We have all heard of the impending silver tsunami. The crashing sound of the baby boomers rushing to the exits to enter the world of retirement. It’s not of matter of “should I sell my business?” It’s a matter of “When should I sell my business?”
It is estimated that the boomer generation will transfer $25 to $30 TRILLION dollars in wealth over the next 20 years. The greatest generational transfer of wealth in history.
Approximately 60% to 65% of that wealth is tied up in privately held businesses.
As if these numbers weren’t staggering enough, research indicates that 49% of business owners have no transition plan at all.
5 Truths about Business Owners
In my years of experience working with business owners, there are 5 things I know to be true about business owners:
- Generally, we do not do a good job in planning. Our businesses consume our lives and we always think next week will be better and we will get to the things we let slip this week.
- The majority of our net worth is usually tied up in our business.
- The majority of business owners view the sale of the business as a transaction, not as a process or an integral part of their overall business strategy.
- Many business owners don’t truly know the value of their business, so we enter the sale process with unrealistic expectations.
- Many business owners are unaware of the various exit options available to them.
Because business owners don’t know the value of their business AND because they view the sale of the business as an event and not a process, they miss the opportunity to significantly increase the value of their business. There is a tremendous need for business owners to be educated on the Exit Planning process.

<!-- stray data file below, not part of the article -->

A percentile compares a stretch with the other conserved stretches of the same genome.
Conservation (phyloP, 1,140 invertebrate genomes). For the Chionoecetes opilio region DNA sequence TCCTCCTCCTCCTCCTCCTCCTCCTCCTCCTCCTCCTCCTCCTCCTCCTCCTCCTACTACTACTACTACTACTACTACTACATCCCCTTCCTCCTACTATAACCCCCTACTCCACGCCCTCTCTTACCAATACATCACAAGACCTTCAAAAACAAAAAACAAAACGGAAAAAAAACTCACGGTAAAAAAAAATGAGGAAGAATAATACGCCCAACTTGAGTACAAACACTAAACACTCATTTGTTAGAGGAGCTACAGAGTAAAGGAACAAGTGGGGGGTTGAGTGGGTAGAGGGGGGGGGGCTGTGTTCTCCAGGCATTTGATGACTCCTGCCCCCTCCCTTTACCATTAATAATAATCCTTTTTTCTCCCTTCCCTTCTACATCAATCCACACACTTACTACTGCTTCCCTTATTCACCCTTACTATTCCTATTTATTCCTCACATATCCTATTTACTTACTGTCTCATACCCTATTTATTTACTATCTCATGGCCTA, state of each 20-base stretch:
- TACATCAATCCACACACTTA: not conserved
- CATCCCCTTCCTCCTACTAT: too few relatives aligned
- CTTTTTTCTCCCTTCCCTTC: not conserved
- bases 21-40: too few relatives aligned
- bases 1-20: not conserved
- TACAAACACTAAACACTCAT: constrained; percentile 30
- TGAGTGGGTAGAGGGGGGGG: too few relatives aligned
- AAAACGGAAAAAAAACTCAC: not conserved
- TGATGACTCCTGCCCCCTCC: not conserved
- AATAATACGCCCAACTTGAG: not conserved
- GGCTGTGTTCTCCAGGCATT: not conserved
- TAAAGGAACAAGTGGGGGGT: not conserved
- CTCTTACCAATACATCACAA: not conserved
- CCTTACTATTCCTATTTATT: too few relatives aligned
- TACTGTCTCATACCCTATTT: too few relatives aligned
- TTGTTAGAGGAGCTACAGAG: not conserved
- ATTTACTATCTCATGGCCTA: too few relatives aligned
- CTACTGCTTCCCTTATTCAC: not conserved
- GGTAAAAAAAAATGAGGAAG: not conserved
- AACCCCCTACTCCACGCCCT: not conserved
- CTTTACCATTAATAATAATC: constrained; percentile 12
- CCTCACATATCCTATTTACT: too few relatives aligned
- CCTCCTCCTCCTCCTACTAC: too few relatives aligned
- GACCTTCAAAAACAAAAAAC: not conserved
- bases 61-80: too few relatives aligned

As I mentioned earlier, the sale of your business is not a singular event. Regardless of the price you ultimately get for the business, it is imperative that your business, financial and personal goals are in alignment.
A survey conducted by the Exit Planning Institute revealed that 70% of business owners regretted selling their businesses within 6 months of the sale of the business.
Why? Do you want to take a guess?
Well it wasn’t because of the price they received for the business.
It was because they had no idea what to do with themselves. They had no plan for what life would look like after they sold their business. As a business owner, we routinely work 50, 60 hours a week. Then we sell and we have this HUGE block of time to fill. There is only so much golf you can play. You need to define your purpose post sale before you think about selling.
Another mistake business owners make, going back to my point about poor planning, is that we fail to have a detailed financial plan prepared for us prior listing the business for sale. We usually underestimate how much our businesses support our lifestyle. Having an understanding of how much you need to maintain your current lifestyle; and how long what you receive for selling the business will last; is the cornerstone of the Exit Planning Process.
To give yourself the best opportunity for a successful exit, you should start the exit planning process 24 – 36 months prior to when you would like to list the business for sale.
I would challenge all business owners to consider a soft exit plan even if you aren’t currently considering a sale of the business.
Statistically, 48% of all business sales are unplanned sales driven predominantly by one of the following 5 reasons:
- Disagreement among partners
- Distress of the business
These statistics alone make a strong case that planning your exit sooner rather than later is a prudent business strategy.
If you made it to the end of this article, good for you, it means you are thinking seriously about protecting your largest asset. So here are 5 key takeaways to keep you on the path to a successful exit.
- It takes time to get ready.
- Better prepared means more options and better price.
- Plan for the unplanned.
- Early start means more time to consider life after the business.
- Proper time available for Tax, Estate and Financial Planning.